The other thing to know is that each layer of electrons has a certain capacity it can hold before it begins to fill up the next layer. For example the first layer can hold two electrons, and the second layer can hold eight. This concept is why the periodic table on Bill’s wall is arranged the way it is, at least in part. The first row has two entries, the second row has eight, etc.
But here’s the kicker. Outermost layers of electrons… are usually unstable. Atoms want to either fill the layers up to capacity or to get rid of them. They feel this need so strongly that they will give away their electrons (called an ‘ionic bond’), or share them (a ‘covalent bond’) until they’re satisfied.
This exchange of electrons and the bond it creates causes the magnetic attraction between atoms that form molecules. Chemistry is the art of building molecules with these tiny magnets. There are two types of bonds in a chemist’s toolkit.
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Forming ionic molecules
Sodium (Na) giving an electron to Fluorine (F), which creates a charged attraction. This forms sodium fluoride.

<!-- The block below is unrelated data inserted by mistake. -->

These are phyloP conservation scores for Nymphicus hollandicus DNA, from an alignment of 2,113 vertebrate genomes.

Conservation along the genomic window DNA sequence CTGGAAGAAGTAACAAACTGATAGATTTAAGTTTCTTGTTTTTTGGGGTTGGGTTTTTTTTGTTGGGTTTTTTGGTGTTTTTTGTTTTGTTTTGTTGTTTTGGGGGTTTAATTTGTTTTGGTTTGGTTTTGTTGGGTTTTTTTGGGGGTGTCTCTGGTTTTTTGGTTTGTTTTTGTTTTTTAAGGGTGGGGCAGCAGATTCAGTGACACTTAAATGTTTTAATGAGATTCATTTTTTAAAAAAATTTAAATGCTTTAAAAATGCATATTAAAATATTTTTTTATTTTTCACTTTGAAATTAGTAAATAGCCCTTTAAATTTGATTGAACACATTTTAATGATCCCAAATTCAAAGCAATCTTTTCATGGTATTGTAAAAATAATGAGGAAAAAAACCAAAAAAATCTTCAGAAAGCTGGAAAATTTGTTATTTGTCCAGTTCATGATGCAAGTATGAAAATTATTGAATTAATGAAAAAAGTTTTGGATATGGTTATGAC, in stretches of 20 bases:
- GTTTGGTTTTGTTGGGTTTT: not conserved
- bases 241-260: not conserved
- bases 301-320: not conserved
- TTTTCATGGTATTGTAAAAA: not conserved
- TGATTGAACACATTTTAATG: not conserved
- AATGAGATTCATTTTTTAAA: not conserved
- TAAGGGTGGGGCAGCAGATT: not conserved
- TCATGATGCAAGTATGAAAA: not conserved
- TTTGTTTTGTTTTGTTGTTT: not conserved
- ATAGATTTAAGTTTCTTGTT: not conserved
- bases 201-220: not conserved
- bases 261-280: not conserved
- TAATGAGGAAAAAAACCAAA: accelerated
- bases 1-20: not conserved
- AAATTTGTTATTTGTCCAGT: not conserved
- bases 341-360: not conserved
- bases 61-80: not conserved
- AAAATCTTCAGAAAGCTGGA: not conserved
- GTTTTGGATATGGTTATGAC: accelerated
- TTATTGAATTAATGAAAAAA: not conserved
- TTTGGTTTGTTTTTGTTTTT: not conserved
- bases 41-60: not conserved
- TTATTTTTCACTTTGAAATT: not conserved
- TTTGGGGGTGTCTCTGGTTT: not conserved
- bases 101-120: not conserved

Ionic bonds form molecules when atoms are donated.
Let’s look at the above example. A sodium atom has one electron to lose to drop its outer layer, and fluorine has one electron to gain to complete it. If the two atoms come into contact under the right conditions, they will exchange that single electron, and both atoms will be happy.
But the exchange comes with a consequence. With the number of electrons changed, each atom no longer has a neutral charge.
Fluorine’s electrons now outnumber its protons, giving the atom a slight overall negative charge. Sodium now has more protons than electrons, giving it a positive charge. The changed atoms are now called ‘ions’, and the opposite charges attract each other. They stick together in an ‘ionic bond’. A molecule of sodium fluoride is formed, which is the blue stuff that dentists put on your teeth.